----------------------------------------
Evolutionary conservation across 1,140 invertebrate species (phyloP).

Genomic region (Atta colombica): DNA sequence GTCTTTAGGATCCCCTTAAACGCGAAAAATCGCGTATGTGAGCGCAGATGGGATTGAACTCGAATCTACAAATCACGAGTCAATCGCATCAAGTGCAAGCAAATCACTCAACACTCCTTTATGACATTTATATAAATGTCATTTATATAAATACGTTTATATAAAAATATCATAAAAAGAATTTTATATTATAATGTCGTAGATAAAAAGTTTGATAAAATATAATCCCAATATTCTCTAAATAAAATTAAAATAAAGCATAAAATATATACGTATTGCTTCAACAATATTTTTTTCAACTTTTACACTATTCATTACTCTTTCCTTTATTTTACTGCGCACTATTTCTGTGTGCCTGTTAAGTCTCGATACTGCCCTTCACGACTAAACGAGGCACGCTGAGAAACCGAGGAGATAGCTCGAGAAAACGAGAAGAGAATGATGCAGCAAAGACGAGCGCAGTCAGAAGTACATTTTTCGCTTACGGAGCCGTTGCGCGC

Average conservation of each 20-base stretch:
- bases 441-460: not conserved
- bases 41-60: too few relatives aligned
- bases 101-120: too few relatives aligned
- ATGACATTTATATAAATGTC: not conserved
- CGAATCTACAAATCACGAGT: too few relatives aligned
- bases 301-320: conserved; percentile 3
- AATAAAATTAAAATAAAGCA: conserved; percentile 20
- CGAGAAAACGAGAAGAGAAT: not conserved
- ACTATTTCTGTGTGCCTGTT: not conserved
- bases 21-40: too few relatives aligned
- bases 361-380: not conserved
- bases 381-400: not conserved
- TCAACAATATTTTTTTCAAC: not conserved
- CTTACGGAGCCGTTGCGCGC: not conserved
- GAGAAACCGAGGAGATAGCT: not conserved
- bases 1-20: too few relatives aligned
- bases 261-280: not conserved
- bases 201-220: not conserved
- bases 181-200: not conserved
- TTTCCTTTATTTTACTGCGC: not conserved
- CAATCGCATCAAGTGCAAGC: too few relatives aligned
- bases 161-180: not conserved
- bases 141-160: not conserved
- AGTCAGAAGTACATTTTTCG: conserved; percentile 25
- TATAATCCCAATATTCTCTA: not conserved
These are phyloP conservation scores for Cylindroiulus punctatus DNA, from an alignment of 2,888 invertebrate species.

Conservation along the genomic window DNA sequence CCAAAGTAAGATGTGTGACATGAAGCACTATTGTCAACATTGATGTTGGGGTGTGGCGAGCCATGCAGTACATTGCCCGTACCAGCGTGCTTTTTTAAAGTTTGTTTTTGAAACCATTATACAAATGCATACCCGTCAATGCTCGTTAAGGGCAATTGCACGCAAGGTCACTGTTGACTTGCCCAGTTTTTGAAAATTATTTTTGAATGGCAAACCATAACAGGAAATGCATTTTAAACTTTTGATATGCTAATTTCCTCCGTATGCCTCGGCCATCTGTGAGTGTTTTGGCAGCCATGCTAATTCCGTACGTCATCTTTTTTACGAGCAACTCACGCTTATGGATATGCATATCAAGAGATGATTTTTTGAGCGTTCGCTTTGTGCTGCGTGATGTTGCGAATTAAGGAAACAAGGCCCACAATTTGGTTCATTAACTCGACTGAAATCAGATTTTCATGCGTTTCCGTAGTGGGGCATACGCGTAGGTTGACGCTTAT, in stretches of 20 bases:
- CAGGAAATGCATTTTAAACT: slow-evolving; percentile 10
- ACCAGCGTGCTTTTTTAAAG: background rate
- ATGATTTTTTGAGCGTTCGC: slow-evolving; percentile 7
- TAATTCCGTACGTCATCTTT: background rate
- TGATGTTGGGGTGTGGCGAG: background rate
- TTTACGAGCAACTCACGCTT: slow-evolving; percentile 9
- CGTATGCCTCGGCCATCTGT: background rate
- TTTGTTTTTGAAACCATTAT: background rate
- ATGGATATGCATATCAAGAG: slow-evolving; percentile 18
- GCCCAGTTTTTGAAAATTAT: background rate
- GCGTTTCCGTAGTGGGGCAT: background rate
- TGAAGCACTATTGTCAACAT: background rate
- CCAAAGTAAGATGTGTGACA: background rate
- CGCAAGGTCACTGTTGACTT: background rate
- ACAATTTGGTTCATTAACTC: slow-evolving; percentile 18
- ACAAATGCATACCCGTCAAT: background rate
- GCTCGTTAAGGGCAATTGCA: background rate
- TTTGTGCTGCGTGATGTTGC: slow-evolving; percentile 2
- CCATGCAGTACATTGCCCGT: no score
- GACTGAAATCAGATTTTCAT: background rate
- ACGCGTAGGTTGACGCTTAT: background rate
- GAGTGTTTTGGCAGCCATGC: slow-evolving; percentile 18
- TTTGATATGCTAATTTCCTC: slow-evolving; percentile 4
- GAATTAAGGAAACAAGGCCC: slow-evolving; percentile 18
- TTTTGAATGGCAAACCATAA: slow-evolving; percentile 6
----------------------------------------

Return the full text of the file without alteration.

Evolutionary conservation across 1,140 invertebrate species (phyloP).

Genomic region (Atta colombica): DNA sequence GTCTTTAGGATCCCCTTAAACGCGAAAAATCGCGTATGTGAGCGCAGATGGGATTGAACTCGAATCTACAAATCACGAGTCAATCGCATCAAGTGCAAGCAAATCACTCAACACTCCTTTATGACATTTATATAAATGTCATTTATATAAATACGTTTATATAAAAATATCATAAAAAGAATTTTATATTATAATGTCGTAGATAAAAAGTTTGATAAAATATAATCCCAATATTCTCTAAATAAAATTAAAATAAAGCATAAAATATATACGTATTGCTTCAACAATATTTTTTTCAACTTTTACACTATTCATTACTCTTTCCTTTATTTTACTGCGCACTATTTCTGTGTGCCTGTTAAGTCTCGATACTGCCCTTCACGACTAAACGAGGCACGCTGAGAAACCGAGGAGATAGCTCGAGAAAACGAGAAGAGAATGATGCAGCAAAGACGAGCGCAGTCAGAAGTACATTTTTCGCTTACGGAGCCGTTGCGCGC

Average conservation of each 20-base stretch:
- bases 441-460: not conserved
- bases 41-60: too few relatives aligned
- bases 101-120: too few relatives aligned
- ATGACATTTATATAAATGTC: not conserved
- CGAATCTACAAATCACGAGT: too few relatives aligned
- bases 301-320: conserved; percentile 3
- AATAAAATTAAAATAAAGCA: conserved; percentile 20
- CGAGAAAACGAGAAGAGAAT: not conserved
- ACTATTTCTGTGTGCCTGTT: not conserved
- bases 21-40: too few relatives aligned
- bases 361-380: not conserved
- bases 381-400: not conserved
- TCAACAATATTTTTTTCAAC: not conserved
- CTTACGGAGCCGTTGCGCGC: not conserved
- GAGAAACCGAGGAGATAGCT: not conserved
- bases 1-20: too few relatives aligned
- bases 261-280: not conserved
- bases 201-220: not conserved
- bases 181-200: not conserved
- TTTCCTTTATTTTACTGCGC: not conserved
- CAATCGCATCAAGTGCAAGC: too few relatives aligned
- bases 161-180: not conserved
- bases 141-160: not conserved
- AGTCAGAAGTACATTTTTCG: conserved; percentile 25
- TATAATCCCAATATTCTCTA: not conserved
These are phyloP conservation scores for Cylindroiulus punctatus DNA, from an alignment of 2,888 invertebrate species.

Conservation along the genomic window DNA sequence CCAAAGTAAGATGTGTGACATGAAGCACTATTGTCAACATTGATGTTGGGGTGTGGCGAGCCATGCAGTACATTGCCCGTACCAGCGTGCTTTTTTAAAGTTTGTTTTTGAAACCATTATACAAATGCATACCCGTCAATGCTCGTTAAGGGCAATTGCACGCAAGGTCACTGTTGACTTGCCCAGTTTTTGAAAATTATTTTTGAATGGCAAACCATAACAGGAAATGCATTTTAAACTTTTGATATGCTAATTTCCTCCGTATGCCTCGGCCATCTGTGAGTGTTTTGGCAGCCATGCTAATTCCGTACGTCATCTTTTTTACGAGCAACTCACGCTTATGGATATGCATATCAAGAGATGATTTTTTGAGCGTTCGCTTTGTGCTGCGTGATGTTGCGAATTAAGGAAACAAGGCCCACAATTTGGTTCATTAACTCGACTGAAATCAGATTTTCATGCGTTTCCGTAGTGGGGCATACGCGTAGGTTGACGCTTAT, in stretches of 20 bases:
- CAGGAAATGCATTTTAAACT: slow-evolving; percentile 10
- ACCAGCGTGCTTTTTTAAAG: background rate
- ATGATTTTTTGAGCGTTCGC: slow-evolving; percentile 7
- TAATTCCGTACGTCATCTTT: background rate
- TGATGTTGGGGTGTGGCGAG: background rate
- TTTACGAGCAACTCACGCTT: slow-evolving; percentile 9
- CGTATGCCTCGGCCATCTGT: background rate
- TTTGTTTTTGAAACCATTAT: background rate
- ATGGATATGCATATCAAGAG: slow-evolving; percentile 18
- GCCCAGTTTTTGAAAATTAT: background rate
- GCGTTTCCGTAGTGGGGCAT: background rate
- TGAAGCACTATTGTCAACAT: background rate
- CCAAAGTAAGATGTGTGACA: background rate
- CGCAAGGTCACTGTTGACTT: background rate
- ACAATTTGGTTCATTAACTC: slow-evolving; percentile 18
- ACAAATGCATACCCGTCAAT: background rate
- GCTCGTTAAGGGCAATTGCA: background rate
- TTTGTGCTGCGTGATGTTGC: slow-evolving; percentile 2
- CCATGCAGTACATTGCCCGT: no score
- GACTGAAATCAGATTTTCAT: background rate
- ACGCGTAGGTTGACGCTTAT: background rate
- GAGTGTTTTGGCAGCCATGC: slow-evolving; percentile 18
- TTTGATATGCTAATTTCCTC: slow-evolving; percentile 4
- GAATTAAGGAAACAAGGCCC: slow-evolving; percentile 18
- TTTTGAATGGCAAACCATAA: slow-evolving; percentile 6